Oh, that’s my nail. Duh.

So, I’ve been working on memorizing my first official bass line, which I (think I) mentioned in a recent post. I haven’t quite got it to the point where I can play along yet, though I do remember the progression. I will though. Mostly I’m still thinking about it too hard, so when I miss a note, or fall off target, it’s very hard to get back on track again. The play-along I’ve been trying to get through makes me realize since the majority of the riff is all right around the 7th fret, if I lose my place, it’s only when he shifts to the 5th or 9th fret that I’m able to see where I’m supposed to be and pick up again. So, it’s a work in progress, but it really just amounts to repeating it another hundred times until I’m basically dreaming in ‘Stand By Me’. It really only took about 3 or 4 play-throughs to remember. It’s pretty simple, but I don’t think we can really say we ‘know’ a song or part of a song until we’re able to play along with the original recording. So, while I know the progression for ‘Stand By Me’, I won’t say I’ve officially added it to my repertoire until I can play along with the recording reasonably well.

I have noticed something in working on the riff though, in the silence with just it and nothing else going on to distract me from the actual sound coming out of my bass. There’s a variance in the sound I’m creating. Sometimes it’s a percussive thump. Other times there’s a bit of a twang.  I think since, up to now, I’ve mostly been playing whatever Rocksmith has to offer, which is, by definition, pretty much all rock music, I haven’t really been listening closely to that. When I heard it, I assumed I didn’t fret quite hard enough, or was in the wrong place on the fret.

Well, when I’m alone with my bass in a quiet house before the roomie gets up (this only lasts for about 15 minutes a day, but I have been taking advantage of it to play the bass unplugged), I can really notice that different way I’m hitting the string, and look more closely at what’s going on.

That’s when I realized the more ‘twangy’ sound is happening when my nail hits the string. I never considered that possibility because I keep my nails as short as possible. But, even with super short nails, if your finger curls inward just so, it is apparently possible, and even likely, that that nail is going to hit the string for a more pick-like sound.

So, as I continue working, I’ll be paying attention to that. I don’t think there’s anything wrong with your nail hitting the string if that’s the sound you’re going for, but I’m pretty sure it should always be intentional, so I’ll be using ‘Stand By Me’ to fine-tune how I’m plucking the strings, I guess, while I work on embedding it so deep into my brain that I don’t have to think about it anymore.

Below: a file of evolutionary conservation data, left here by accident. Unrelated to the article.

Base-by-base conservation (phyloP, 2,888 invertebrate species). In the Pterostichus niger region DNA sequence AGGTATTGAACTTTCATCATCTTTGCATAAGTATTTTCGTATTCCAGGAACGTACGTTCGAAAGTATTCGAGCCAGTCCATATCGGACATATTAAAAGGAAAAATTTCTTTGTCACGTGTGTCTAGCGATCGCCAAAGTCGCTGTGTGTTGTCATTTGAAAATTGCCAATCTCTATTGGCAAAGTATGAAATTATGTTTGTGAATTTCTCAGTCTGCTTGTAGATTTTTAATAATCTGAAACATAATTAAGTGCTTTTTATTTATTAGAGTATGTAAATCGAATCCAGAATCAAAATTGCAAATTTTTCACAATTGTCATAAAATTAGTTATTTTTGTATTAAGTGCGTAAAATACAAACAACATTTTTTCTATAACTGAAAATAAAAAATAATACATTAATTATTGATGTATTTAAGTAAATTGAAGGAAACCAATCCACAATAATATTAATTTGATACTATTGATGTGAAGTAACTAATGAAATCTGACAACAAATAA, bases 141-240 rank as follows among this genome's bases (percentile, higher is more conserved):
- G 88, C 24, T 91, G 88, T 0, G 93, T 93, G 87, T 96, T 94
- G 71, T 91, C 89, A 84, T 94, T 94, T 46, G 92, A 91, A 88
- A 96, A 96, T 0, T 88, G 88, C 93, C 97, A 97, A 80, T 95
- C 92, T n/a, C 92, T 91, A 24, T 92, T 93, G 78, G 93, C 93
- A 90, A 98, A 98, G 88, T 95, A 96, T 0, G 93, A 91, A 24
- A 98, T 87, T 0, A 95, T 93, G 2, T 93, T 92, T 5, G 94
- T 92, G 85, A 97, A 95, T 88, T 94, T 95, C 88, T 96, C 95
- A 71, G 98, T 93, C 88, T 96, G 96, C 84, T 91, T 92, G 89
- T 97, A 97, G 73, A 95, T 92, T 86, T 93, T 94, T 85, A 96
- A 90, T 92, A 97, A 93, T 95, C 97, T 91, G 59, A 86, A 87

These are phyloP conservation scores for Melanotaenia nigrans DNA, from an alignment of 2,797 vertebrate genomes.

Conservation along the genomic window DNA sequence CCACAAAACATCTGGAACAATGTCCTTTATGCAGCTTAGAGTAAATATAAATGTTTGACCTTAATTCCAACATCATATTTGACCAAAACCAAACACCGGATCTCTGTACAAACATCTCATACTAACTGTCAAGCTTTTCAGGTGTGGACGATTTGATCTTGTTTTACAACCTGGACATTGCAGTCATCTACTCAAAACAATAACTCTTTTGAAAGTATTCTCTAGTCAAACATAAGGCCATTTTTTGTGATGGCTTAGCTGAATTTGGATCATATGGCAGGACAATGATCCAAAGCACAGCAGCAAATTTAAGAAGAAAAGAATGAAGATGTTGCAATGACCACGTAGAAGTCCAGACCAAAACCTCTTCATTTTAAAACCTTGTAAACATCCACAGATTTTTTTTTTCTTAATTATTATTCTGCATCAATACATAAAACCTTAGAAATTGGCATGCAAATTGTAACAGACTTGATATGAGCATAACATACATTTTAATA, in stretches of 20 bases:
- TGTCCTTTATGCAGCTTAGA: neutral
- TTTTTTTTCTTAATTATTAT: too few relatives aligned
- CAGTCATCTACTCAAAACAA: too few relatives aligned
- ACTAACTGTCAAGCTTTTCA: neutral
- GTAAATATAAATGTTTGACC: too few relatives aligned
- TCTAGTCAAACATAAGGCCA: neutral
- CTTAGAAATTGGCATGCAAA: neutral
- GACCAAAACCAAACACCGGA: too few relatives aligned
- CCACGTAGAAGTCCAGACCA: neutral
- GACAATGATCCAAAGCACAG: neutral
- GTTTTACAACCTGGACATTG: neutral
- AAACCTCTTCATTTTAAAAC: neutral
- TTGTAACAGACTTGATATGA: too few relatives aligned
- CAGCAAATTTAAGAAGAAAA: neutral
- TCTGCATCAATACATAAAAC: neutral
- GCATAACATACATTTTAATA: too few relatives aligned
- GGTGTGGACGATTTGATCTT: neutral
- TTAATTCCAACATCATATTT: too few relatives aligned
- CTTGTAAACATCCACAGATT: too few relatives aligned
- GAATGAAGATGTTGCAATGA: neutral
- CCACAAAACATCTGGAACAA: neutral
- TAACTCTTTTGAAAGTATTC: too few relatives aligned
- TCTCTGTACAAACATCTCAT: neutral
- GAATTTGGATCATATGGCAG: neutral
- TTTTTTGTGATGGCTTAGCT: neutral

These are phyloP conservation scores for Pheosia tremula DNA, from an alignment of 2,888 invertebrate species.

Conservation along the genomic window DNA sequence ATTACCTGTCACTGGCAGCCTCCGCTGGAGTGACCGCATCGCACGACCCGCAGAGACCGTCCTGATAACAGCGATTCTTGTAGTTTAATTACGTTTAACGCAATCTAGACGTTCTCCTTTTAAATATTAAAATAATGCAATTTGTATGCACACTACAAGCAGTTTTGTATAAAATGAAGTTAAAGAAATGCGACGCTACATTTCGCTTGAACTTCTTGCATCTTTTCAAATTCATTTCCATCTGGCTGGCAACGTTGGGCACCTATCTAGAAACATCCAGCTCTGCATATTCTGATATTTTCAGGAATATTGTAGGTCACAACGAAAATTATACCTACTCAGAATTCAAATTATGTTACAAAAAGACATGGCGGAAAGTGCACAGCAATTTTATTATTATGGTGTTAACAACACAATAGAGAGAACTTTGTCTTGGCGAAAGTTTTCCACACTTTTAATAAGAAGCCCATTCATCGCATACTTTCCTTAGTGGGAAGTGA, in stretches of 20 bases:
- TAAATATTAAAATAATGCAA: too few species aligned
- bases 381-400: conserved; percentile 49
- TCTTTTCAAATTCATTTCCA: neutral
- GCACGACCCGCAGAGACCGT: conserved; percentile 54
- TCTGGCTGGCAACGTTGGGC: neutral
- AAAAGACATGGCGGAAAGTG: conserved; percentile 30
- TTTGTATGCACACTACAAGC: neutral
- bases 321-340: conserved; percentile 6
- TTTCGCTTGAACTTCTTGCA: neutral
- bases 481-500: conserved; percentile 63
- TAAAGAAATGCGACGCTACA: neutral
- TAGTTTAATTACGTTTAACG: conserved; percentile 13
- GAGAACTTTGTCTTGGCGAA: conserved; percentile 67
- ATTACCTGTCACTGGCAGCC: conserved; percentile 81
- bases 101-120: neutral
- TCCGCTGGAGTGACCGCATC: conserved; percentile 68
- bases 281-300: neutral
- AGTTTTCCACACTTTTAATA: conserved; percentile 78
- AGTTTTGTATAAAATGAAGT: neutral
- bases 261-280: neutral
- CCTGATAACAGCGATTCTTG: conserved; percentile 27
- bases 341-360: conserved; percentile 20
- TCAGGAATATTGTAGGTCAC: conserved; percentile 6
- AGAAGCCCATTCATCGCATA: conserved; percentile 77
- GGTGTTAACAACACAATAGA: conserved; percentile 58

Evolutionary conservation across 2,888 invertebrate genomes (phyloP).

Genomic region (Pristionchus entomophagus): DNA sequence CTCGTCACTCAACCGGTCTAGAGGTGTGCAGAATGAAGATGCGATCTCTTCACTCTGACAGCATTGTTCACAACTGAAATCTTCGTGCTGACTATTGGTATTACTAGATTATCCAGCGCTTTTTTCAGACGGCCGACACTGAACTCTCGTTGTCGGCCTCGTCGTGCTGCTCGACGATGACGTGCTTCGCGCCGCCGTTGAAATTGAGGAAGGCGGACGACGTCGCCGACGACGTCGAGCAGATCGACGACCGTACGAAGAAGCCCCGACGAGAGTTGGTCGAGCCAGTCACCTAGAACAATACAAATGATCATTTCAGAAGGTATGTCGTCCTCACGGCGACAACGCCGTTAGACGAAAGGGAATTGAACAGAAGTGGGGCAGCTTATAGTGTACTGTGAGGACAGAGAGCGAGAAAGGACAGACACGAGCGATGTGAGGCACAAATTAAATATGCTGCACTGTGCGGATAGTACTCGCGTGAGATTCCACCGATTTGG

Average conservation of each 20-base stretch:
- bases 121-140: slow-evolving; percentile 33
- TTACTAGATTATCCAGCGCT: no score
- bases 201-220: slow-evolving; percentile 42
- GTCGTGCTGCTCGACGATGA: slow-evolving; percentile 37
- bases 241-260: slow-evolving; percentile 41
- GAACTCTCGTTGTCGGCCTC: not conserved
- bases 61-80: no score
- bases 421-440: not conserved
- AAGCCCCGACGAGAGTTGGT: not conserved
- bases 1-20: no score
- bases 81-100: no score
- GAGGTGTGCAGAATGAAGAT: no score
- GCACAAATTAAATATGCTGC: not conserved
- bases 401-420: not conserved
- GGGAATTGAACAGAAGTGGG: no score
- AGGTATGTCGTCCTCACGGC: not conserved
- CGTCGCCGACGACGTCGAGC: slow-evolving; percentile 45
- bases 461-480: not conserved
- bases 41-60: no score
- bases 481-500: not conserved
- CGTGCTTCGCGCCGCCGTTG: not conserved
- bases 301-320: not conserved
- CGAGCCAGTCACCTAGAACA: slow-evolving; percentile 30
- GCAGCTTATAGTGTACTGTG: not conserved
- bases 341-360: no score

Until Next Time, basic motor skills are on the practice agenda. 🙂

6 thoughts on “Oh, that’s my nail. Duh.

  1. I know exactly what you mean. I’ve spoke about this with my wife and with some other people in the past. I keep the nails on my striking hand really short, because I don’t like the twangy sound. Its guitarish to me. I like more of a hum from my bass.

    If you sit and play, and your chair has arms, you can also put the end of the body against an arm and the vibrations act as an amp. I do that sometimes. I’ve heard people say they can also do this with a wall, but I’ve never tried. Its fun to hear the little differences that traveling vibrations make though.


    1. I cut mine about twice a week. They get in the way if I don’t, but even that short, I apparently tend to hook my finger on the rise, which makes the nail hit the string at the end of the pluck-instant twang. Actually pretty handy for punk, but it should definitely not be accidental, so need to pay closer attention.


      1. I pluck somewhere between the fingertip and pad, so it doesn’t seem to happen to me unless the nail grows out a little. The only time I ever get any nail in on purpose is when I’m messing around with upstroke/downstroke stuff with my fingers for fun, but I don’t know if its something I’d ever actually use.


      2. It may be a habit caused by the uke. Smaller instrument might lean me towards a more curved finger position when playing melody, so when I move to bass, I might be acting as if I have less space than I actually have. That might not be the reason, but it’s possible.
        I do tend to fret and strum too hard on guitar, so it can also be related to just needing a gentler touch, too. (Actually almost wrote about guitar power chords instead yesterday, in a very similar vein, but my thoughts on that aren’t fully formed yet.)

        Whatever the case, because of the way my fingers are lifting away from the string, unanticipated twang is sometimes happening. It seems to be more about the way I’m coming away from the strings than going into them, but further experimentation is needed to be sure.


      3. I do kind of a “running man” motion with my fingers when attacking. Mine are slightly curved as well, but the running motion (or even galloping like a horse) lets them curl above the string on the return and then extend again as needed.


      4. Yeah, I’ve been mentally thinking of it as ‘more like petting, less like pulling’. I think it’s a tendency to pull my finger in toward my palm further than would ever be necessary, but I need to experiment a bit before I’m certain.

        Liked by 1 person

Your Comment:

Fill in your details below or click an icon to log in:

WordPress.com Logo

You are commenting using your WordPress.com account. Log Out /  Change )

Google photo

You are commenting using your Google account. Log Out /  Change )

Twitter picture

You are commenting using your Twitter account. Log Out /  Change )

Facebook photo

You are commenting using your Facebook account. Log Out /  Change )

Connecting to %s